You could try to simply attack your enemies in the old-fashioned way, but that’s almost guaranteed failure. If you want to get through Penny-Punching Princess‘ enemy hordes and fiendish traps, you need to make full use of your capitalist powers: shaking down enemies, and making quick decisions about how best to bribe your way through each encounter. Making good use of traps is vital, and each boss—whom you can’t bribe directly—is designed around turning its minions and traps against it.

It’s an inventive combat system, to say the least. It’s also chaotic and messy, but not in a good way; rather, there’s just too much going on, with excessive micromanagement in the midst of very busy and frantic battles. Picking targets for bribes happens in real time, but you have to use the D-pad to cycle through them, forcing you to stop moving (and make yourself vulnerable) while you do it.

Enemies tend to cluster up in big groups, so it’s often hard to see what you’re actually targeting. A button shortcut lets you automatically set the bribe to the price of the targeted enemy, avoiding the need for awkwardly typing digits into the calculator manually, but it’s very unresponsive. I often found myself accidentally just typing in random numbers rather than bribing an enemy, simply because I was pressing buttons faster than the game allowed for.

In the midst of all that, you’ve got enemies that usually attack in large groups and hit hard, and a very ineffectual dodge roll as your only defensive tool. The 2D overhead camera and visual chaos of combat makes it tricky to get a good idea of attack ranges and the like, so even learning to outmaneuver enemies takes far longer than it would in most other action RPGs.

When everything comes together nicely—typically, when you’re replaying an earlier level, with the ability to plan ahead and without any surprises—combat in Penny-Punching Princess can be a lot of fun. But, sadly, too many things get in the way of the game’s good ideas too often.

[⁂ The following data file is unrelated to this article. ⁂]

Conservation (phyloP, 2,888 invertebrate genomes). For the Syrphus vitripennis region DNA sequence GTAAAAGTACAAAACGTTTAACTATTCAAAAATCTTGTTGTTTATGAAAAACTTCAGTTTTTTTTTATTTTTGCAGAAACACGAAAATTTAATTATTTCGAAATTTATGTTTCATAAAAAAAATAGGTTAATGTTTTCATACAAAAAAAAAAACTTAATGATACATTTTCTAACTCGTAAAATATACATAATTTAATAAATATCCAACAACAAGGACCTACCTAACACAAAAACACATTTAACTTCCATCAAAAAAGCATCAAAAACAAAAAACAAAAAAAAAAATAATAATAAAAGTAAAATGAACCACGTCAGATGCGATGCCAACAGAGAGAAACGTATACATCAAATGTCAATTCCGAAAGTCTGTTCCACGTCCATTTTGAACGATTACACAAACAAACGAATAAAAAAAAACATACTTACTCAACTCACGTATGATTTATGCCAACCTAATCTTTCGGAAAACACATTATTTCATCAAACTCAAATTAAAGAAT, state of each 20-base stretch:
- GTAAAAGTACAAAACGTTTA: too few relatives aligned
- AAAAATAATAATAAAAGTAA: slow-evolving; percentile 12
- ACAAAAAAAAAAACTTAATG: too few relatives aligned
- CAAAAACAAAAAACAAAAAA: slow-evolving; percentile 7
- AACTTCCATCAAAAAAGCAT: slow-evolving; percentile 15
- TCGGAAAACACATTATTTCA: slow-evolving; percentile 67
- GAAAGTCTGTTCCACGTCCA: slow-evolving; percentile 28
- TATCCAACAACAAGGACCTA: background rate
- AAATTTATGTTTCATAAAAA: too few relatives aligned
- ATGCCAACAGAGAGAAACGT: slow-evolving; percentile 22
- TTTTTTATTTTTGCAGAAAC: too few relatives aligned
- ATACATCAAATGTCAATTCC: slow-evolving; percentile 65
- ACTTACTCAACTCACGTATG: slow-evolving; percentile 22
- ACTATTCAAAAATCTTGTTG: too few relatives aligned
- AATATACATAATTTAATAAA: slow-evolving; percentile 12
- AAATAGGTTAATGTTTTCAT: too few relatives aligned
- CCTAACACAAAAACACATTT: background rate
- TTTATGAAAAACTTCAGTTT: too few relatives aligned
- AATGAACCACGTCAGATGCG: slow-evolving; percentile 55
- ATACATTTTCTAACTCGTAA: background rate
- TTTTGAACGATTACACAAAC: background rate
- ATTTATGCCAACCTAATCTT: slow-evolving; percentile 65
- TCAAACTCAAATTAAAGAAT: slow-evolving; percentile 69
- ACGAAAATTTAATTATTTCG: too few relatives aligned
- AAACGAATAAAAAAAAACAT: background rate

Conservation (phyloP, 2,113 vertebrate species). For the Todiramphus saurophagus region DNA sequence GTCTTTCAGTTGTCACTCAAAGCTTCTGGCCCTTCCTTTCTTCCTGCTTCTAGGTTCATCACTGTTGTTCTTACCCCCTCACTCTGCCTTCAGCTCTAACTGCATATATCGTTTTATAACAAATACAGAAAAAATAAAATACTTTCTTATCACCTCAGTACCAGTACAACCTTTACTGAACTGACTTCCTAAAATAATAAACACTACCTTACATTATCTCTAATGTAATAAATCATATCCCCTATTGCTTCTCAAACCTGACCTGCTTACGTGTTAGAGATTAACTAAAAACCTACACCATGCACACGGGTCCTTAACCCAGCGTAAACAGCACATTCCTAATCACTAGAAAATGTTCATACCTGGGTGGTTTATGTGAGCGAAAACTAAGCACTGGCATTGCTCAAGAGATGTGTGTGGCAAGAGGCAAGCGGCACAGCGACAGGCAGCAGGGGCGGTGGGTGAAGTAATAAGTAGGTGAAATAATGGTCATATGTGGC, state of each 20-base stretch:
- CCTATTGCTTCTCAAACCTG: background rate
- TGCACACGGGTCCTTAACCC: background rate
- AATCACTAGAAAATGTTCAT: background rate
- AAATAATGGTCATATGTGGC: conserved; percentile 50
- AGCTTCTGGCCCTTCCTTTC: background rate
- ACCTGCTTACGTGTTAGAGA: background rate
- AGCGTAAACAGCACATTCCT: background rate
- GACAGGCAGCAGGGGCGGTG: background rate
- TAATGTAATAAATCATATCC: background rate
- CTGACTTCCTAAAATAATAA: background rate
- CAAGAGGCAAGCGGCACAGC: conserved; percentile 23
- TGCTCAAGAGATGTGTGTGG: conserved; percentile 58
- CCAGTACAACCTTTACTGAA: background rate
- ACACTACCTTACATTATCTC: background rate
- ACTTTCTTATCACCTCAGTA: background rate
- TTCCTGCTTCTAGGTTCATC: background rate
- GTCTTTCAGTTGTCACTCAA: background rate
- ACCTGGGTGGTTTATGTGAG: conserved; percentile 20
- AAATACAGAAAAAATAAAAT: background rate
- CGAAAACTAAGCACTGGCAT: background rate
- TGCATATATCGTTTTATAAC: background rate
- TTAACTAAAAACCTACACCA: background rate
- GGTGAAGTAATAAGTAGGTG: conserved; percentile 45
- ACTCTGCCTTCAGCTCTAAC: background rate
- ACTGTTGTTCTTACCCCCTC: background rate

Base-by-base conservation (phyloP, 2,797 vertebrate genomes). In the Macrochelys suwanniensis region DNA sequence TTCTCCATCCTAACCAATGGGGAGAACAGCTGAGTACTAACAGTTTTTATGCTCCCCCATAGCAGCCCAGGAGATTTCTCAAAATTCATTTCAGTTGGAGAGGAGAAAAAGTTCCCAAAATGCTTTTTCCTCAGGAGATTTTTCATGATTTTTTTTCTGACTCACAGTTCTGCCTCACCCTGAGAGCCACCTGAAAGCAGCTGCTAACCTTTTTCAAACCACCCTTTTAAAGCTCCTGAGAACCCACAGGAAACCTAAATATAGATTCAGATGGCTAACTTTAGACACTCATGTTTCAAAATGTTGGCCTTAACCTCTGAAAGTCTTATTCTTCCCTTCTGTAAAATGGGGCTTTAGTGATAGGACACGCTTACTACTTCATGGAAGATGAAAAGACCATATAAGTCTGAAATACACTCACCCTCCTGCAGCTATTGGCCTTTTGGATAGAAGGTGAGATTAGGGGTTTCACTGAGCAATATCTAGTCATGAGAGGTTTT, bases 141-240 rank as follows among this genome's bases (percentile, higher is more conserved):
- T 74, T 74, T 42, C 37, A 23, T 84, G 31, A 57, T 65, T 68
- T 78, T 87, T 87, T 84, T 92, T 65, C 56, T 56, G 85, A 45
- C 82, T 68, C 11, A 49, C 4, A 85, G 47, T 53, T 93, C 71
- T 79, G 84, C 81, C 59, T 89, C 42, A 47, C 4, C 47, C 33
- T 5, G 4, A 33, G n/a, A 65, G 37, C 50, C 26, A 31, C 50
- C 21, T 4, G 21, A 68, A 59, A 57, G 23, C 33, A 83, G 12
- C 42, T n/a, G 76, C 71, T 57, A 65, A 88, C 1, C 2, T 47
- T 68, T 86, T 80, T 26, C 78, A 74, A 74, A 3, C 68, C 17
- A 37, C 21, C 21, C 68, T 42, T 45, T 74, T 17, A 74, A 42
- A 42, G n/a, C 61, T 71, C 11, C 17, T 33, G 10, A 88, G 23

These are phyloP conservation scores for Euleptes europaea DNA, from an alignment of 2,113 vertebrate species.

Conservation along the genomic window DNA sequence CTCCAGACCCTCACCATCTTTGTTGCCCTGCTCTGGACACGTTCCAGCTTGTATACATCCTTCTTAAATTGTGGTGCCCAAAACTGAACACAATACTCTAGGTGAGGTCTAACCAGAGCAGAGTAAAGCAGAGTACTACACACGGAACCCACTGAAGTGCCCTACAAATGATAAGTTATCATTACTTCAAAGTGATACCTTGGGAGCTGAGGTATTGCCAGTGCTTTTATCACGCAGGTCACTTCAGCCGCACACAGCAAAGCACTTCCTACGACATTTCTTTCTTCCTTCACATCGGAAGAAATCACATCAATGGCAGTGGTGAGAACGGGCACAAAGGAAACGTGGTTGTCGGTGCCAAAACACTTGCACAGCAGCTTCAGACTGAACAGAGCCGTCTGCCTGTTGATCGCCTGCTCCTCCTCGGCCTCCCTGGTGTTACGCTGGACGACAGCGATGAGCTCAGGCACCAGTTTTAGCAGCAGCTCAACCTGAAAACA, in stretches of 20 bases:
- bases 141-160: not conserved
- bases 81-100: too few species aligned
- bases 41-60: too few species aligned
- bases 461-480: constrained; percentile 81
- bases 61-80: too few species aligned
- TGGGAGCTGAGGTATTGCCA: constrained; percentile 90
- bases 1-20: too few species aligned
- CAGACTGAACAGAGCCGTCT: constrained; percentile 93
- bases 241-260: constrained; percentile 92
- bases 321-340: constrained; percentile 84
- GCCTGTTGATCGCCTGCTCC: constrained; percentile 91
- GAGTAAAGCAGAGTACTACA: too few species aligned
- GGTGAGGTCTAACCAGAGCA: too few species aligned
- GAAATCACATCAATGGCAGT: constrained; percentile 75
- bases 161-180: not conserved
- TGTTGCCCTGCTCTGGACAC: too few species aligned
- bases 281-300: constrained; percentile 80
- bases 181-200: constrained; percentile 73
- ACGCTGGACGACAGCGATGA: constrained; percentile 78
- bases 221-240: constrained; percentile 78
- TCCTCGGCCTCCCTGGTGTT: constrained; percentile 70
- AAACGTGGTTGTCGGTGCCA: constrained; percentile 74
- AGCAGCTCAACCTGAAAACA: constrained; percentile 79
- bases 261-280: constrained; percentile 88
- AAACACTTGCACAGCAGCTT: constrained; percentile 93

The story, meanwhile, is disappointing in its shallowness. It’s very fun and irreverent, with lots of quirky characters and silly jokes about money and capitalism, but it never really amounts to more than that. Aside from a poorly-developed arc about the princess becoming a victim of her own power, Penny-Punching Princess to just make light-hearted jokes about the problems of capitalism. It’s a comical satire that’s ultimately toothless, despite being perfectly set up for a scathing critique.

I’ll admit that it is very funny, as Nippon Ichi games tend to be, and it inspired more than a few chuckles from me. The wacky characters and bizarre scenarios are entertaining, and the bright, colourful 2D artwork that pervades the game gives it a sense of joyful charm. If you don’t think about it too much, this can be a very enjoyable game.

But Penny-Punching Princess shouldn’t need that sort of qualifier. A game that seems designed for a scathing critique of the horrors of capitalism is instead content with a toothless satire that doesn’t really say much at all. It’s still a creative, oddly funny game, but it feels like it could—and should—have been so much more than that.


Penny-Punching Princess is developed by Nippon Ichi Software and published by NIS America. It launches on 30 March (Europe), 3 April (USA), and 13 April (ANZ) for Nintendo Switch and PlayStation Vita.

A copy of the game was supplied by the publisher for this review.

Matthew Codd

Matthew is a writer based in Wellington. He loves all things pop culture, and is fascinated by its place in history and the wider social context.